Code Section Group

Health and Safety Code - HSC

DIVISION 26. AIR RESOURCES [39000 - 44474]

  ( Division 26 repealed and added by Stats. 1975, Ch. 957. )

PART 6. AIR TOXICS “HOT SPOTS” INFORMATION AND ASSESSMENT [44300 - 44394]

  ( Part 6 added by Stats. 1987, Ch. 1252, Sec. 1. )

CHAPTER 1. Legislative Findings and Definitions [44300 - 44309]
  ( Chapter 1 added by Stats. 1987, Ch. 1252, Sec. 1. )

44300.
  

This part shall be known and may be cited as the Air Toxics “Hot Spots” Information and Assessment Act of 1987.

(Added by Stats. 1987, Ch. 1252, Sec. 1. Section operative July 1, 1988, pursuant to Section 44384.)

44301.
  

The Legislature finds and declares all of the following:

(a) In the wake of recent publicity surrounding planned and unplanned releases of toxic chemicals into the atmosphere, the public has become increasingly concerned about toxics in the air.

(b) The Congressional Research Service of the Library of Congress has concluded that 75 percent of the United States population lives in proximity to at least one facility that manufactures chemicals. An incomplete 1985 survey of large chemical companies conducted by the Congressional Research Service documented that nearly every chemical plant studied routinely releases into the surrounding air significant levels of substances proven to be or potentially hazardous to public health.

(c) Generalized emissions inventories compiled by air pollution control districts and air quality management districts in California confirm the findings of the Congressional Research Service survey as well as reveal that many other facilities and businesses which do not actually manufacture chemicals do use hazardous substances in sufficient quantities to expose, or in a manner that exposes, surrounding populations to toxic air releases.

(d) These releases may create localized concentrations or air toxics “hot spots” where emissions from specific sources may expose individuals and population groups to elevated risks of adverse health effects, including, but not limited to, cancer and contribute to the cumulative health risks of emissions from other sources in the area. In some cases where large populations may not be significantly affected by adverse health risks, individuals may be exposed to significant risks.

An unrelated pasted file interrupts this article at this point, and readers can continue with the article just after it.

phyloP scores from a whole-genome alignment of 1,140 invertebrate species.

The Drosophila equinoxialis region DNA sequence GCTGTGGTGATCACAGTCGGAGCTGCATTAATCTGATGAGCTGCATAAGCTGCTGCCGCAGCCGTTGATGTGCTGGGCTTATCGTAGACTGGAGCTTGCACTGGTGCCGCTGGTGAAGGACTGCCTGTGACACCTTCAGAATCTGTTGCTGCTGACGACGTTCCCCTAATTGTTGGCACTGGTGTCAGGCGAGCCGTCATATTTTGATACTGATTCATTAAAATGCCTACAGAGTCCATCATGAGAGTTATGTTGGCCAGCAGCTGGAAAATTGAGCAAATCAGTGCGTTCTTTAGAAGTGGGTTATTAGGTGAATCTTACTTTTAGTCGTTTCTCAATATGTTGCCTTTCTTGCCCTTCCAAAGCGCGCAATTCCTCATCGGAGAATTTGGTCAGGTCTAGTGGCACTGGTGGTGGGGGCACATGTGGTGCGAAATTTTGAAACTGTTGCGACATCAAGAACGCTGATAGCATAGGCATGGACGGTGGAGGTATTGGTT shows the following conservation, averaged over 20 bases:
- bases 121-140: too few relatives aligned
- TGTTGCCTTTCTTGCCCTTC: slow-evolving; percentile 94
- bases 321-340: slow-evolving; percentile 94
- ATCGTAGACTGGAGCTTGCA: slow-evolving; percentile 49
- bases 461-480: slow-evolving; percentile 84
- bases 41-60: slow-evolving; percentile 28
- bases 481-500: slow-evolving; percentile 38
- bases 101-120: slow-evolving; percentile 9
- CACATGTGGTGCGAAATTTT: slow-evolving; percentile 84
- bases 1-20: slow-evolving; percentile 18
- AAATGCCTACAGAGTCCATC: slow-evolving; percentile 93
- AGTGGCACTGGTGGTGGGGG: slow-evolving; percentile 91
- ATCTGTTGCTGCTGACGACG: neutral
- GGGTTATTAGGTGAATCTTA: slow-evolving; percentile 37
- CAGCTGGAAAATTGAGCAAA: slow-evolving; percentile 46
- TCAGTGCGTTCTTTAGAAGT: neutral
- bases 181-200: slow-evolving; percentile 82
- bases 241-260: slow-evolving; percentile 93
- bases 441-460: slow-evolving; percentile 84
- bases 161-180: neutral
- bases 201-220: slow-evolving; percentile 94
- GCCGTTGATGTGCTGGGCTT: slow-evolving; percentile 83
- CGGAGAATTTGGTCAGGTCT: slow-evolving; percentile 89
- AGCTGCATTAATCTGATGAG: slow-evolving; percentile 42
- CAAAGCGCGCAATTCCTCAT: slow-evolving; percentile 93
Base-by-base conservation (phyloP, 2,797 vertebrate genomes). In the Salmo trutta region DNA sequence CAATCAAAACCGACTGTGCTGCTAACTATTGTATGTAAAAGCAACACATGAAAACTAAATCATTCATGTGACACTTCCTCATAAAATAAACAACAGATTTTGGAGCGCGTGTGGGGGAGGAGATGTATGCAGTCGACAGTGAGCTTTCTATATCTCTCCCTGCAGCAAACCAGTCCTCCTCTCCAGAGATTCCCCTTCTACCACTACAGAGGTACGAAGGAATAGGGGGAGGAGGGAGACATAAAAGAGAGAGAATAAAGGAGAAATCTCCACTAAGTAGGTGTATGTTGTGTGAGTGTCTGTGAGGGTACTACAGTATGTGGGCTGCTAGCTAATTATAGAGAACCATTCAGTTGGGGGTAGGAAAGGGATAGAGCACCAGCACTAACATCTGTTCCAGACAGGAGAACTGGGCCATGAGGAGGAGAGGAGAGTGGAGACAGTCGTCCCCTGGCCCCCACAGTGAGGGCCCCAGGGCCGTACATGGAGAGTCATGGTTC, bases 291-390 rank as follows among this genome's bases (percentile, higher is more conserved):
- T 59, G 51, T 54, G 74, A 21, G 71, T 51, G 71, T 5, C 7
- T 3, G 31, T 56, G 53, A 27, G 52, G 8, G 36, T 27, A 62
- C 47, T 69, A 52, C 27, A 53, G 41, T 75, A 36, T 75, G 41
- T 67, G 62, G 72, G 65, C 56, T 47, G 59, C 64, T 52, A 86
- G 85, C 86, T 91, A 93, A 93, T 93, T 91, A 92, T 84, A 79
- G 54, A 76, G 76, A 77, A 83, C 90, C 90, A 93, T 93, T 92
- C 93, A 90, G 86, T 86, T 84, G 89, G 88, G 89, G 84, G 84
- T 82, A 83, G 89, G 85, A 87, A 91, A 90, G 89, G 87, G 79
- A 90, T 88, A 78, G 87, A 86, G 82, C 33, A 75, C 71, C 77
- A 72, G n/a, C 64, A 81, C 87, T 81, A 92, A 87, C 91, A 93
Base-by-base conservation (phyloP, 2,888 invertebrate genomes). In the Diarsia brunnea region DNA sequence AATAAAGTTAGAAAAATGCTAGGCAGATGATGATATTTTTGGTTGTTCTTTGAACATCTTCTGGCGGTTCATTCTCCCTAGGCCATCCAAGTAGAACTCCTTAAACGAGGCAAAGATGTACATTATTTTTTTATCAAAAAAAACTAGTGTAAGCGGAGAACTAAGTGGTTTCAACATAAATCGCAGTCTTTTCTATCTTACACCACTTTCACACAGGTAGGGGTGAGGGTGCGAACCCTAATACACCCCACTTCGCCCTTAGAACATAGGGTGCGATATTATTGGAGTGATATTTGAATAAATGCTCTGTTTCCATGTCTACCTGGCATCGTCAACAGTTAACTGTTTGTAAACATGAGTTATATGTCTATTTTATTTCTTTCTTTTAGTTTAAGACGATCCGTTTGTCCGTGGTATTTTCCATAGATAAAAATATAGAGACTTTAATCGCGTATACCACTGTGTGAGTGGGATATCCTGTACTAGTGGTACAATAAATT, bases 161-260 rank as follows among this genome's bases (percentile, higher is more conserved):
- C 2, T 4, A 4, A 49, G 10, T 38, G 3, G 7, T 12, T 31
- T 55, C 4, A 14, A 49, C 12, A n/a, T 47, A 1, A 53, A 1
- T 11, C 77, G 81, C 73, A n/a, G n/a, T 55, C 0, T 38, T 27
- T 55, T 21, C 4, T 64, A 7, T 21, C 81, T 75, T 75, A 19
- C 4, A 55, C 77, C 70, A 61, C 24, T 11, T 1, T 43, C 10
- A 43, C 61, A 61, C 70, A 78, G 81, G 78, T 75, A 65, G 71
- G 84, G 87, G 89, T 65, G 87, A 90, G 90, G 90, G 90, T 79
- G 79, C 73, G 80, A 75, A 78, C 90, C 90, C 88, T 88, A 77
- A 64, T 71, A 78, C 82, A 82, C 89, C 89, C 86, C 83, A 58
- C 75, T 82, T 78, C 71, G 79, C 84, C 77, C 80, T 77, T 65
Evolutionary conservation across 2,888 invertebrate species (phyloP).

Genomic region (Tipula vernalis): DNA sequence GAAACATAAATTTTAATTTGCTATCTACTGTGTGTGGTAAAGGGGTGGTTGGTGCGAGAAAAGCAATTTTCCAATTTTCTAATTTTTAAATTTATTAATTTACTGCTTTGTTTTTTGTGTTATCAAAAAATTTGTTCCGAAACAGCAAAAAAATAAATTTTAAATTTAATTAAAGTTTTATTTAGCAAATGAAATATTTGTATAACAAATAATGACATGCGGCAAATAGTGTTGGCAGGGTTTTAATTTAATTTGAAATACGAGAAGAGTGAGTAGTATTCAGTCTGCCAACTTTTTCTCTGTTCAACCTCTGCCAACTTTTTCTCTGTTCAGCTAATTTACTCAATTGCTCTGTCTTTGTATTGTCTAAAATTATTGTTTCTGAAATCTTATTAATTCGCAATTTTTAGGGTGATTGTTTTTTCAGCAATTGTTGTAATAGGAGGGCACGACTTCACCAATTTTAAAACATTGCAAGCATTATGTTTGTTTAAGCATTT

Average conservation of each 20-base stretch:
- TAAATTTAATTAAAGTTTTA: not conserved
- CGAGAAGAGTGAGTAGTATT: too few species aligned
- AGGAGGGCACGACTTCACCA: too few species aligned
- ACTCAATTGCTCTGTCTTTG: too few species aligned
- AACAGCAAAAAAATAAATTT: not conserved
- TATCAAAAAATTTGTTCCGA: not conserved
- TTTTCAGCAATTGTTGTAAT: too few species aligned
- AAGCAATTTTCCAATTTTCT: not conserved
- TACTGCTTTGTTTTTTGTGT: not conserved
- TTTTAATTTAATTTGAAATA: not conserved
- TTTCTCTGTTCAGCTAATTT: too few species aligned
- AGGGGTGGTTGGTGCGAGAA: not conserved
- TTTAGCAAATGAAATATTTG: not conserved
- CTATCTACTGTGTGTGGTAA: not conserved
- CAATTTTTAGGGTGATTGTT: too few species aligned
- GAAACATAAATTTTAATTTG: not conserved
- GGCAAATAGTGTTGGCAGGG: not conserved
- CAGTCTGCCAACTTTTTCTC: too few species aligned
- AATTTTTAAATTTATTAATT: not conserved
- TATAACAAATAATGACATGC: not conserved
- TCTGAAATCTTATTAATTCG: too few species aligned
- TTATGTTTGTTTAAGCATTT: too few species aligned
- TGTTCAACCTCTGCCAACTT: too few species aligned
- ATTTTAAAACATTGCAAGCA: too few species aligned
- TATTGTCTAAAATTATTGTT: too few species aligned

(e) Little data is currently available to accurately assess the amounts, types, and health impacts of routine toxic chemical releases into the air. As a result, there exists significant uncertainty about the amounts of potentially hazardous air pollutants which are released, the location of those releases, and the concentrations to which the public is exposed.

(f) The State of California has begun to implement a long-term program to identify, assess, and control ambient levels of hazardous air pollutants, but additional legislation is needed to provide for the collection and evaluation of information concerning the amounts, exposures, and short- and long-term health effects of hazardous substances regularly released to the surrounding atmosphere from specific sources of hazardous releases.

(g) In order to more effectively implement control strategies for those materials posing an unacceptable risk to the public health, additional information on the sources of potentially hazardous air pollutants is necessary.

(h) It is in the public interest to ascertain and measure the amounts and types of hazardous releases and potentially hazardous releases from specific sources that may be exposing people to those releases, and to assess the health risks to those who are exposed.

(Added by Stats. 1987, Ch. 1252, Sec. 1. Section operative July 1, 1988, pursuant to Section 44384.)

44302.
  

The definitions set forth in this chapter govern the construction of this part.

(Added by Stats. 1987, Ch. 1252, Sec. 1. Section operative July 1, 1988, pursuant to Section 44384.)

44303.
  

“Air release” or “release” means any activity that may cause the issuance of air contaminants, including the actual or potential spilling, leaking, pumping, pouring, emitting, emptying, discharging, injecting, escaping, leaching, dumping, or disposing of a substance into the ambient air and that results from the routine operation of a facility or that is predictable, including, but not limited to, continuous and intermittent releases and predictable process upsets or leaks.

(Added by Stats. 1987, Ch. 1252, Sec. 1. Section operative July 1, 1988, pursuant to Section 44384.)

44304.
  

“Facility” means every structure, appurtenance, installation, and improvement on land which is associated with a source of air releases or potential air releases of a hazardous material.

(Added by Stats. 1987, Ch. 1252, Sec. 1. Section operative July 1, 1988, pursuant to Section 44384.)

44306.
  

“Health risk assessment” means a detailed comprehensive analysis prepared pursuant to Section 44361 to evaluate and predict the dispersion of hazardous substances in the environment and the potential for exposure of human populations and to assess and quantify both the individual and populationwide health risks associated with those levels of exposure.

(Added by Stats. 1987, Ch. 1252, Sec. 1. Section operative July 1, 1988, pursuant to Section 44384.)

44307.
  

“Operator” means the person who owns or operates a facility or part of a facility.

(Added by Stats. 1987, Ch. 1252, Sec. 1. Section operative July 1, 1988, pursuant to Section 44384.)

44308.
  

“Plan” means the emissions inventory plan which meets the conditions specified in Section 44342.

(Added by Stats. 1987, Ch. 1252, Sec. 1. Section operative July 1, 1988, pursuant to Section 44384.)

44309.
  

“Report” means the emissions inventory report specified in Section 44341.

(Added by Stats. 1987, Ch. 1252, Sec. 1. Section operative July 1, 1988, pursuant to Section 44384.)

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